Photo: FOODCOLLECTION / age fotostock
Perhaps you've noticed that the acai berry is suddenly everywhere -- as a juice, lurking in your tea, and hawked alongside your Facebook profile as weight-loss supplement. Who had even heard of this fruit ten years ago? And what is it, anyway?
Turns out the acai berry is a product of the acai palm tree, native to Central and South America and a close relative of the blueberry, cranberry, and other dark reddish/purplish fruits. As with those fruits, the acai berry is rich in anthocyanins and flavonoids -- both strong antioxidants that help your body fight against free radical damage, which is essentially what occurs on a cellular level when oxygen interacts with certain molecules. The theory goes that free radical damage can contribute to everything from minor complaints, like wrinkles, all the way up to major ones, like heart disease and cancer. And in the case of acai berries in particular, there's been a lot of hype around weight loss, resulting in numerous acai supplementation products hitting the market.
So, if acai berries have a lot of antioxidants, and antioxidants can potentially protect us from a variety of ills, then no wonder these little purple fruits have landed on superfood lists, right? The jury's still out, though, on whether a diet rich in acai berries will actually lead to real health benefits. Despite the fact that Oprah herself helped fuel the craze for acai, Dr. Mehmet Oz told ABC News that while the berries are indeed wonderful, they're "not better," necessarily, than any other powerful antioxidant. And while pricey, exotic acai berries are now included in the good doctor's "anti-aging checklist," the plain-old, supermarket-variety blueberry is on that list, too.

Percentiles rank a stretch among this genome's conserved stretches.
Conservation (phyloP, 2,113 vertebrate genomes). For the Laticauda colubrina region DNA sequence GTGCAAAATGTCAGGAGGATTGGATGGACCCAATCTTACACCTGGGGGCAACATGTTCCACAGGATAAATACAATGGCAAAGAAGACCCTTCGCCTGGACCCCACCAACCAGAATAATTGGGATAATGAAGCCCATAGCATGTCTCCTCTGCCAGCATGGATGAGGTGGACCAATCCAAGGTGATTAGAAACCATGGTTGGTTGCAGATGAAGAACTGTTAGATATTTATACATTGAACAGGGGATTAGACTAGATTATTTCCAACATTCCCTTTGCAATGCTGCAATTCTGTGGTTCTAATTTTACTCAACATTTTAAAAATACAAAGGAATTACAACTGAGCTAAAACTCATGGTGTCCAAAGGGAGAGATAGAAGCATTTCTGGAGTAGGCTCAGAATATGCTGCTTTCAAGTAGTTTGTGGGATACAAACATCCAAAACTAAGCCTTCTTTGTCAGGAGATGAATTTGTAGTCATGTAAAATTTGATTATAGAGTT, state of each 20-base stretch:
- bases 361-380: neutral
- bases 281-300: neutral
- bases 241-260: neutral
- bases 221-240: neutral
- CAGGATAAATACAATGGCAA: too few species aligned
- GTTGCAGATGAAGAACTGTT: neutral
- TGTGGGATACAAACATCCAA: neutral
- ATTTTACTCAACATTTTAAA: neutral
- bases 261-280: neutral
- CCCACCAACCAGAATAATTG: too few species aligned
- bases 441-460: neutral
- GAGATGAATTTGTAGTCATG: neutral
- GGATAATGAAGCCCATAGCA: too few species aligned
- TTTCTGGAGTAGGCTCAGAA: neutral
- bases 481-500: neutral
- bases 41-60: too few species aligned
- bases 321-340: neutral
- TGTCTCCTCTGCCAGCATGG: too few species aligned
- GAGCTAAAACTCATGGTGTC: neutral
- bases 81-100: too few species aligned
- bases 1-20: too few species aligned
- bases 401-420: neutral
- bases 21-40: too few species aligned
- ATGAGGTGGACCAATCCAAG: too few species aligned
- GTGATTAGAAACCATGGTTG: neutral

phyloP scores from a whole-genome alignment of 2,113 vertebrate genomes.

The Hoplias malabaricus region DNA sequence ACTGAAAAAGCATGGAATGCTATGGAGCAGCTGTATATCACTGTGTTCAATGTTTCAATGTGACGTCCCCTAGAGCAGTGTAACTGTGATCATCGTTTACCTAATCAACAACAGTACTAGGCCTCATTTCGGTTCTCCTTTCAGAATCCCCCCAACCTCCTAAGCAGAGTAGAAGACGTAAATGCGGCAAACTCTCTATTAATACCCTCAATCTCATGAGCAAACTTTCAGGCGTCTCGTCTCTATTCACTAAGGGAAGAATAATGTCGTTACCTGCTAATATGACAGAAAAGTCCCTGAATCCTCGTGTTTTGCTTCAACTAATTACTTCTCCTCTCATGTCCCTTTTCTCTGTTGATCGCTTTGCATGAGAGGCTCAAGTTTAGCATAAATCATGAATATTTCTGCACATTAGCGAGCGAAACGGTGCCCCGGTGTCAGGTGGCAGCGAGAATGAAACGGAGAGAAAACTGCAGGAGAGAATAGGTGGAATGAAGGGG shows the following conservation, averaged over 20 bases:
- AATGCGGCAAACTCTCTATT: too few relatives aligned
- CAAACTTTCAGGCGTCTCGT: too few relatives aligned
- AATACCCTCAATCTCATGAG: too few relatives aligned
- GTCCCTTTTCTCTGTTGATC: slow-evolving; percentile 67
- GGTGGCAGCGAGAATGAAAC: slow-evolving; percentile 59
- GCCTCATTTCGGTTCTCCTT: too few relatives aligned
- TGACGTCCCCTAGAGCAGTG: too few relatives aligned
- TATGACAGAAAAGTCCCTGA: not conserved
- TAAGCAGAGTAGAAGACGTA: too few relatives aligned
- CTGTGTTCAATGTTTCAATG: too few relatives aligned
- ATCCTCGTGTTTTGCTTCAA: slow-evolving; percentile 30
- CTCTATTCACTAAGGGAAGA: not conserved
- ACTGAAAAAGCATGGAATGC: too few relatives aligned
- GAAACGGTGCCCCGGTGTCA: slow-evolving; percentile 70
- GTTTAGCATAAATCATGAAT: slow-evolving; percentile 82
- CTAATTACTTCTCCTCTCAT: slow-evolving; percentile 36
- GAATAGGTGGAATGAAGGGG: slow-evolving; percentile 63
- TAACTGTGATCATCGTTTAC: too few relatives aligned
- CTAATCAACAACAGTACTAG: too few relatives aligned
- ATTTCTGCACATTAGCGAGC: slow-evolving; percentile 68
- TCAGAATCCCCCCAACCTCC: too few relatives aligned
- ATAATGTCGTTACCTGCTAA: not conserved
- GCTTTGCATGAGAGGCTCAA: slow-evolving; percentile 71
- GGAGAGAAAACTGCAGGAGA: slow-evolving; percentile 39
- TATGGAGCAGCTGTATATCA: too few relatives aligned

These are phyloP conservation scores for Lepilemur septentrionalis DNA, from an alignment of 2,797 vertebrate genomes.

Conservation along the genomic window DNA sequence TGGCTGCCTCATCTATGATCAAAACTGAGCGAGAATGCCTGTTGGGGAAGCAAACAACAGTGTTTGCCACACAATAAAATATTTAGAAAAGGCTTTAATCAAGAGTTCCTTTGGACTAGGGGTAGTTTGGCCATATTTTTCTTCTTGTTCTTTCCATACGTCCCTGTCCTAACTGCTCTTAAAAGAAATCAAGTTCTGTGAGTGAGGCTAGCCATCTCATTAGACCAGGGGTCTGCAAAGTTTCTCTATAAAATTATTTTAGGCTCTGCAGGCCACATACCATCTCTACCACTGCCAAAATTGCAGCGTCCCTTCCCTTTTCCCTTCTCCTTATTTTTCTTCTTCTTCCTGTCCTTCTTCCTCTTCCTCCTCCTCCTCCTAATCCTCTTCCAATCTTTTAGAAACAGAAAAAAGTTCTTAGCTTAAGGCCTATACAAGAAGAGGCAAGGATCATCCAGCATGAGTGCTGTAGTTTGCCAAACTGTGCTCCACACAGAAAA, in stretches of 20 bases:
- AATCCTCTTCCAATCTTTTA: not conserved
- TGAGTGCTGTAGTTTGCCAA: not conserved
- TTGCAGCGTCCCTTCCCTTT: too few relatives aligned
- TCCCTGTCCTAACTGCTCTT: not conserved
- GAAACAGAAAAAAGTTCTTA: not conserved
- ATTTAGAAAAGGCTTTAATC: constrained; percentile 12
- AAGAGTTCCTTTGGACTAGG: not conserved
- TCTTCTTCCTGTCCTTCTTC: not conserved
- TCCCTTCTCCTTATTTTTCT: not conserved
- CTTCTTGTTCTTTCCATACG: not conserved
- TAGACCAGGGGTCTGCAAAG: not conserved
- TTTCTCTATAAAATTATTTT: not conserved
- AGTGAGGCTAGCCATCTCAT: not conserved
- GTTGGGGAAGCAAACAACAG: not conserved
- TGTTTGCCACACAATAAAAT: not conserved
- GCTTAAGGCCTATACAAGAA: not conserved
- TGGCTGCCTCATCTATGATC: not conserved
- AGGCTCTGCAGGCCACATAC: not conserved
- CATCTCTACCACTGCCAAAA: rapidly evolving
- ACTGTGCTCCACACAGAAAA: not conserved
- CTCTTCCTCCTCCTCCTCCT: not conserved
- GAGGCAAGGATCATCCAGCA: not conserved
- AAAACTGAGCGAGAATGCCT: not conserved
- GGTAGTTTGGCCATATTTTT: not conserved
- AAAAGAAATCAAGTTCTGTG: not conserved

The take-home: If you like acai berries, there's certainly no harm in adding them to your diet, and possibly some benefit. But the hype is not yet backed up by scientific research, so buyer beware.